DNA and phylogenetic analysis

DNA sequences were assembled, edited, and analysed with BioNumerics version 6.6 (Applied Maths NV, Sint-Martens-Latem, Belgium). Obtained CO1 gene sequences were compared to reference sequences present in Genbank after subtraction of the primer sequences. Cluster analysis of the sequences was conducted using the unweighted neighbour-joining algorithm of the BioNumerics program. Bootstrap proportions were calculated by the analysis of 2500 replicates for neighbour-joining trees. Available CO1 sequences of cestodes and trematodes from Genbank were included in the alignment. Sequence homology ≥99% and homology of morphological criteria were considered as proof of identity between isolated and Genbank species.

Unequivocally identified Alaria alata isolates from foxes from this study served as out-group in phylogenetic analysis.


Animal age, gender and body weight

In total, 262 foxes were collected. Seventy per cent of the foxes were 7–12 months old at the time of sampling and seven foxes were older than 5 years. This age distribution of shot foxes indicates high hunting pressure as found in previous studies [30, 40].

Overall, 55% of the sampled foxes were males and 45% were females, which were evenly distributed over the study area (Figure 1). Males were heavier than females; average body weight / length (BWL) index of males and females differed significantly (ANOVA, P-value < 0.0001). Correlation between BWL index and infection classes was absent for both male (P-value = 0.626) and female foxes (P-value = 0.232).

Analysis of helminth species number

Seventeen helminth species were identified from our reference data set of 136 foxes. The 95% confidence interval was 14.39 – 19.61 parasite species. The number of parasite species in 137 foxes that were sampled 35 years ago [4] was twelve species, which is a significantly lower species richness (P-value < 0.025) (Figure 2).

Figure 2
figure 2

Analysis of fox parasite species by rarefaction method. Open circle: the number of distinct parasite species identified from 136 Dutch foxes in this study. Solid circle: the number of distinct parasite species identified from the foxes described in a cited study. Solid line: expected number of distinct parasite species estimated by the rarefaction method based on our data set (i.e. open circle). Dotted line: 95% confidence interval. Nickel et al. [9] reported two independent fox populations from different regions, sampled in 1966 (green solid circle) and in 1980 (light green solid circle) respectively.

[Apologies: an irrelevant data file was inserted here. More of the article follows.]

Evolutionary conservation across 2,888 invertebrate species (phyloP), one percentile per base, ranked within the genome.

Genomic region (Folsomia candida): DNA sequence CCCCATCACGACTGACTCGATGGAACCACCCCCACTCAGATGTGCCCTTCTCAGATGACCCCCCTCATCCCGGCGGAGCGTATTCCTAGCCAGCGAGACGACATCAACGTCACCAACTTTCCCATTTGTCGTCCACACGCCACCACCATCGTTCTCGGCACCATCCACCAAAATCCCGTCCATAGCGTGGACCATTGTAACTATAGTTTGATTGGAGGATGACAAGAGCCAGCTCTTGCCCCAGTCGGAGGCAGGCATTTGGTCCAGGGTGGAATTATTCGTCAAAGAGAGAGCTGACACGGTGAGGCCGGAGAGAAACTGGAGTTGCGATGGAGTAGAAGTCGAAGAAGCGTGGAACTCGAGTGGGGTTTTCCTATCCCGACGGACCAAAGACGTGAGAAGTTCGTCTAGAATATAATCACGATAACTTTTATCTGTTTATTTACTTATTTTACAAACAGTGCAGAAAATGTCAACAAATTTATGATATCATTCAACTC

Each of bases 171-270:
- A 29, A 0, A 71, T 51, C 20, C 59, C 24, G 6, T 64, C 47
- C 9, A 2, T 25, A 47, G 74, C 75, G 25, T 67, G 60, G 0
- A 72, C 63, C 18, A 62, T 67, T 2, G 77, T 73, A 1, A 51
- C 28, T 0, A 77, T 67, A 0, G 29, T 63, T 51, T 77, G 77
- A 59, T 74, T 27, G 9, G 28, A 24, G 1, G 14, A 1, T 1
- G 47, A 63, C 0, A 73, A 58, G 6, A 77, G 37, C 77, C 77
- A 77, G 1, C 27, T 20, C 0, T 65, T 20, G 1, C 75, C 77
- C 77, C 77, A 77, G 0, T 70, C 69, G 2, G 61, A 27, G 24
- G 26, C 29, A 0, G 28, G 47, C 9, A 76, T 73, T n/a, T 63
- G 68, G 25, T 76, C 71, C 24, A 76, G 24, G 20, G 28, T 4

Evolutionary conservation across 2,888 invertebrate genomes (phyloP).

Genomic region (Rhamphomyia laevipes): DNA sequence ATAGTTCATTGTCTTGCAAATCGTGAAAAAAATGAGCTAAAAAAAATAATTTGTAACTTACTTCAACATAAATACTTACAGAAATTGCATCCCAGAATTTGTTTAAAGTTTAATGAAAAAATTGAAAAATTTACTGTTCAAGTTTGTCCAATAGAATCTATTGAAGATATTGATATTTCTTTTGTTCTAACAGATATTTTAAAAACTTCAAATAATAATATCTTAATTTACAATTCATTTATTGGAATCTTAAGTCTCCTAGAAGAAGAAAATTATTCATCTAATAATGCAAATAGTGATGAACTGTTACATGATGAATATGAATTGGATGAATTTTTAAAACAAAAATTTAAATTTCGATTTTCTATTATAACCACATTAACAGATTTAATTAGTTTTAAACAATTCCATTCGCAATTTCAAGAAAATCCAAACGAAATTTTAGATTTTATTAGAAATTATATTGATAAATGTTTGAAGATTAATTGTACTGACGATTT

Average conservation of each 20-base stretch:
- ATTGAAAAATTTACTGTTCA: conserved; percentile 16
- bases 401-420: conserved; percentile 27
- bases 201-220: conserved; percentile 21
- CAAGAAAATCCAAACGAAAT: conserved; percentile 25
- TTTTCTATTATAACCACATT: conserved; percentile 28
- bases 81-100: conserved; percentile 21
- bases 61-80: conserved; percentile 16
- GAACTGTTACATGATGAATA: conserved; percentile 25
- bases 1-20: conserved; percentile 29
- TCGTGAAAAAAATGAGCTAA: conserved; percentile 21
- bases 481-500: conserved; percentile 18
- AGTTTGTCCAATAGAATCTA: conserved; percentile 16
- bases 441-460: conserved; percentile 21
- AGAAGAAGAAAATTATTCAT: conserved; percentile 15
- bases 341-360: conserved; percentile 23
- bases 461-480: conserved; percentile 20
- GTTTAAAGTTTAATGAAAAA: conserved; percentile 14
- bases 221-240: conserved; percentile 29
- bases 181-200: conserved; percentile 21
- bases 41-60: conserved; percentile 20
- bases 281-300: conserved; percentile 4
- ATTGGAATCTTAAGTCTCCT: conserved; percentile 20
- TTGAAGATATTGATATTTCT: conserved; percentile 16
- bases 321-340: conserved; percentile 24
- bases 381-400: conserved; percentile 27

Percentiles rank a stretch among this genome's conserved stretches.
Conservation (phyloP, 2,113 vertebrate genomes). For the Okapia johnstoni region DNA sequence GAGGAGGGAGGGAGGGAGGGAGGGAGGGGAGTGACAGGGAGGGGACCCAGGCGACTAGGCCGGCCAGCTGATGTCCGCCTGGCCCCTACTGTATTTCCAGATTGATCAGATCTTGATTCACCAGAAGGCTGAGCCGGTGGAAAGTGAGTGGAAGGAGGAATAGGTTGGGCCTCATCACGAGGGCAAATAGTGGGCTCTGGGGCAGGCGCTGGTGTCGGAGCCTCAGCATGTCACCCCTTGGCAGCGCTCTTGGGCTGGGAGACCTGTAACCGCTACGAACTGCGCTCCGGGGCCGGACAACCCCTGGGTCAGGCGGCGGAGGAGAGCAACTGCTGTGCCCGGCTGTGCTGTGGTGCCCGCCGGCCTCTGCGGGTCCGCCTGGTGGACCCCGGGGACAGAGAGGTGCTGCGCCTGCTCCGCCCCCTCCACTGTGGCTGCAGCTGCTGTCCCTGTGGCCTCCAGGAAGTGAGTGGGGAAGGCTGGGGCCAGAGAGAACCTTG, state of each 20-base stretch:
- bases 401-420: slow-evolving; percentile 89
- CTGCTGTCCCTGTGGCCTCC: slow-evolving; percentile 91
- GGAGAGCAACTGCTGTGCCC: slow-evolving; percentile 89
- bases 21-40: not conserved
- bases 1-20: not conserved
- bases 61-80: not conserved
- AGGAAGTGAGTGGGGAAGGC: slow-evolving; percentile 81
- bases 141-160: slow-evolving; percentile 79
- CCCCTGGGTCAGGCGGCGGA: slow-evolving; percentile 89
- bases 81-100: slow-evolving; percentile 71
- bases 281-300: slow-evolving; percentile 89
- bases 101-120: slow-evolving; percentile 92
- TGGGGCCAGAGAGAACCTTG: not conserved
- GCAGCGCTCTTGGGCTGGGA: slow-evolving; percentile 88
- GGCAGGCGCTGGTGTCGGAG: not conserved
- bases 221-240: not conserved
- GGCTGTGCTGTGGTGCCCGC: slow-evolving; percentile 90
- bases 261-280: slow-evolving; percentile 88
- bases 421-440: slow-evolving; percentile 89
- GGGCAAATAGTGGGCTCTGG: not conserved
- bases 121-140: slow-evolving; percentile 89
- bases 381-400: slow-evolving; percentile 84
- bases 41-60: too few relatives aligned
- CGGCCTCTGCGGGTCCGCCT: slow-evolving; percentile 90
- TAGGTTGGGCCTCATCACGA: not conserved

Multiple infections per fox

On average 97.1% of the foxes were infected with one or more out of 17 helminth species, with maximum co-infection levels of eight different species.

Foxes younger than 10 months were more frequently infected (35-37%) with 2–3 parasite species than foxes older than 10 months (10-27%) (Figure 3).

Figure 3
figure 3

Number of co-infections per age group and per gender. Male foxes peak at three to four co-infections, females nine months of age and younger peak at two to three co-infections. Male foxes exhibit the highest numbers of co-infection (8). Zero co-infections mean no infection at all. Total number of foxes is 136.

Prevalence per helminth species and comparison with other studies

Parasite prevalence was higher in male foxes for the majority of the parasite species (Table 1), although this was only significant for Toxocara canis (Fisher’s Exact test, P = 0.013). T. canis and U. stenocephala were the most prevalent intestinal fox parasites in our study, like in other Western European countries [57, 1416]. The prevalences of T. canis and Taenia spp. were significantly lower in this study compared to the earlier study of Borgsteede [4] (Table 2).

Table 1 Overview of parasitic helminths found in Dutch red fox
Table 2 Parasite prevalence in red fox compared to 35 years ago

The combined prevalence of Toxocara canis and Toxascaris leonina reported in Belgian foxes in 2005 [16] was not different (Fisher’s Exact test, P = 0.315) from the prevalence in our study. The prevalence of T. canis in Danish foxes in 2006 [6] was 59.4%, which is almost identical to the level found in this present study, as was the case for Taenia species. In contrast, the prevalence of Uncinaria stenocephala was significantly higher in Denmark [6], compared to either our data (Fisher’s Exact test, P = 0.0018), historical data from northern Germany [5] (Fisher’s Exact test, P = 0.002), or historical data from the Netherlands [4] (Fisher’s Exact test, P = 0.054).